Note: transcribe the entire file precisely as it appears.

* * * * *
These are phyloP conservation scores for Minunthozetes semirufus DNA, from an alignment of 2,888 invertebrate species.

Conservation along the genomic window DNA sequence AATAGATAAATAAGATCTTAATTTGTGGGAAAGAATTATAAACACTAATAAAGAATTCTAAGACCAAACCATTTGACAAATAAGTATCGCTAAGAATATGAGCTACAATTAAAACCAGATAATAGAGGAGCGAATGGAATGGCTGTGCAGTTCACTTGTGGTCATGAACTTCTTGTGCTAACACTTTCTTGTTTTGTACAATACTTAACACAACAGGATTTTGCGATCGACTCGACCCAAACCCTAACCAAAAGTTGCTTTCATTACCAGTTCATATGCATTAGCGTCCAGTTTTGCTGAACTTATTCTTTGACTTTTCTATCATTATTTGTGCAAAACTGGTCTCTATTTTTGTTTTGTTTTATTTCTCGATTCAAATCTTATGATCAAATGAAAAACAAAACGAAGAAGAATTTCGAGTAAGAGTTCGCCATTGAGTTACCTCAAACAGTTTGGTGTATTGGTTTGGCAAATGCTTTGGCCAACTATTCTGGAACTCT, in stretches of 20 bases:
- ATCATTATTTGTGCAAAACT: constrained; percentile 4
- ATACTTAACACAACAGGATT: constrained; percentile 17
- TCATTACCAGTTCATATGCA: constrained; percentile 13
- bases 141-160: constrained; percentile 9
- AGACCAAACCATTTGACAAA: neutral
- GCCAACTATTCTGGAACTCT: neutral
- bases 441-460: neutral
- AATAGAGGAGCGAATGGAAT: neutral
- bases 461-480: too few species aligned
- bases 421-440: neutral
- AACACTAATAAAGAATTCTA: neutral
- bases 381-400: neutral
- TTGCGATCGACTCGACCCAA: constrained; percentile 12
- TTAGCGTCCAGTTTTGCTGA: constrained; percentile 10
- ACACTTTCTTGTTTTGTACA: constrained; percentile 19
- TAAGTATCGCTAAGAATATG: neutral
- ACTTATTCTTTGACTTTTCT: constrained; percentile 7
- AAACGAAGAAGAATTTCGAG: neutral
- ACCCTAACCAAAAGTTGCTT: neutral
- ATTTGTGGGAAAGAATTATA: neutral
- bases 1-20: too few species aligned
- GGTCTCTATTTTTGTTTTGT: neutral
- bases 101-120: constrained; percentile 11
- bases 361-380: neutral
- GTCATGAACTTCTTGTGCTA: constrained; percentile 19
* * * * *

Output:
These are phyloP conservation scores for Minunthozetes semirufus DNA, from an alignment of 2,888 invertebrate species.

Conservation along the genomic window DNA sequence AATAGATAAATAAGATCTTAATTTGTGGGAAAGAATTATAAACACTAATAAAGAATTCTAAGACCAAACCATTTGACAAATAAGTATCGCTAAGAATATGAGCTACAATTAAAACCAGATAATAGAGGAGCGAATGGAATGGCTGTGCAGTTCACTTGTGGTCATGAACTTCTTGTGCTAACACTTTCTTGTTTTGTACAATACTTAACACAACAGGATTTTGCGATCGACTCGACCCAAACCCTAACCAAAAGTTGCTTTCATTACCAGTTCATATGCATTAGCGTCCAGTTTTGCTGAACTTATTCTTTGACTTTTCTATCATTATTTGTGCAAAACTGGTCTCTATTTTTGTTTTGTTTTATTTCTCGATTCAAATCTTATGATCAAATGAAAAACAAAACGAAGAAGAATTTCGAGTAAGAGTTCGCCATTGAGTTACCTCAAACAGTTTGGTGTATTGGTTTGGCAAATGCTTTGGCCAACTATTCTGGAACTCT, in stretches of 20 bases:
- ATCATTATTTGTGCAAAACT: constrained; percentile 4
- ATACTTAACACAACAGGATT: constrained; percentile 17
- TCATTACCAGTTCATATGCA: constrained; percentile 13
- bases 141-160: constrained; percentile 9
- AGACCAAACCATTTGACAAA: neutral
- GCCAACTATTCTGGAACTCT: neutral
- bases 441-460: neutral
- AATAGAGGAGCGAATGGAAT: neutral
- bases 461-480: too few species aligned
- bases 421-440: neutral
- AACACTAATAAAGAATTCTA: neutral
- bases 381-400: neutral
- TTGCGATCGACTCGACCCAA: constrained; percentile 12
- TTAGCGTCCAGTTTTGCTGA: constrained; percentile 10
- ACACTTTCTTGTTTTGTACA: constrained; percentile 19
- TAAGTATCGCTAAGAATATG: neutral
- ACTTATTCTTTGACTTTTCT: constrained; percentile 7
- AAACGAAGAAGAATTTCGAG: neutral
- ACCCTAACCAAAAGTTGCTT: neutral
- ATTTGTGGGAAAGAATTATA: neutral
- bases 1-20: too few species aligned
- GGTCTCTATTTTTGTTTTGT: neutral
- bases 101-120: constrained; percentile 11
- bases 361-380: neutral
- GTCATGAACTTCTTGTGCTA: constrained; percentile 19